The new contract does not even return the most experienced drivers to the pay rate they had five years ago. Bus drivers with years of seniority, who had progressed to top scale, saw a pay cut from $18.31 down to just over $16 an hour.

The same general lowering of compensation impacted thousands of Detroit city workers in 2014 when leaders of the American Federation of State County and Municipal Employees in Detroit agreed to contracts that laid the groundwork for a permanent reduction in pay. Under provisions of the so called Grand Bargain between the unions and Detroit Emergency Manager Kevin Orr, contracts for city workers were signed with pay raises of 2.5 percent in 2016, 2017 and 2018. This locked in the lower pay scale that was imposed by Bing.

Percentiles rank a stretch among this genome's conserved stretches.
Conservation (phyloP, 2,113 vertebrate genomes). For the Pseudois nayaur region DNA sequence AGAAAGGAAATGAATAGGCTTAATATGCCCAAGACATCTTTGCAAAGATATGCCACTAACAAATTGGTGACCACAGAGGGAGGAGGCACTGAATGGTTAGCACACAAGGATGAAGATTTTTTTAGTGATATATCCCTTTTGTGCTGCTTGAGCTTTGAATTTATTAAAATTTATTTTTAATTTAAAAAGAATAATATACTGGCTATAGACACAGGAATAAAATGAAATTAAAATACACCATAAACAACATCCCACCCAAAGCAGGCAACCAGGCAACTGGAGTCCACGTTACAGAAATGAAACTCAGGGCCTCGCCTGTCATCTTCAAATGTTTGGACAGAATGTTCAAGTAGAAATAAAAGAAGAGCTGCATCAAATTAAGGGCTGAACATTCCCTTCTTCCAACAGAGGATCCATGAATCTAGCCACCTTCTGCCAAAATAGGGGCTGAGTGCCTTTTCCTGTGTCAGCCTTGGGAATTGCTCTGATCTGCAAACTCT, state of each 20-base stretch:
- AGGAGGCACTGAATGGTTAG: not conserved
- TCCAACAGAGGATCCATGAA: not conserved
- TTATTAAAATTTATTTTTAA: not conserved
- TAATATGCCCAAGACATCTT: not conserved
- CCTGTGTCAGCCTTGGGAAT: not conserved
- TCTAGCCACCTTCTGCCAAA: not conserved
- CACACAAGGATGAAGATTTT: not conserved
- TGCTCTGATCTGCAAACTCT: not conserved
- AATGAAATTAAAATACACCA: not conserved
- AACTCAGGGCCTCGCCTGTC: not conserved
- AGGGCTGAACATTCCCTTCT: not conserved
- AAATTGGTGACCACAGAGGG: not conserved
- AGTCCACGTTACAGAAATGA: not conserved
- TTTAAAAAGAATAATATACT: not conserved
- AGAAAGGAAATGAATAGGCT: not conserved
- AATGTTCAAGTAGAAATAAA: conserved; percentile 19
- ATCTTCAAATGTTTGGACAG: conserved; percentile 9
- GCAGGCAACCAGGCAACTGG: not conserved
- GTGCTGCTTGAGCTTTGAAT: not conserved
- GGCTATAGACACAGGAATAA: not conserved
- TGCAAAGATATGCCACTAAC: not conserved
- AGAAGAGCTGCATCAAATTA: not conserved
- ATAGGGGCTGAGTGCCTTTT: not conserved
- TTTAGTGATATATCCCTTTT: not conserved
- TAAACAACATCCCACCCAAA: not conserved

As one city worker told the World Socialist Web Site at the time: “City of Detroit workers have not had a raise in 15 years. All this deal is getting us is the 10 percent they cut two years ago. Even that 10 percent was still on top of the 10 percent more cut during the previous decade.”

Last week, a hasty vote of the 400-plus Detroit bus drivers resulted in ratification of the contract by a vote of 224 to 142. After years of working under brutal concessionary wages, drivers were told this was the best they could get. They were promised a signing bonus by November if they passed the deal quickly.

A veteran driver told the World Socialist Web Site, “People are very upset with this contract. Basically, we were supposed to get a raise to make up for the cut in pay that we took in 2010. They promised that money was coming back, but they said the bankruptcy came in and now that was no longer in force.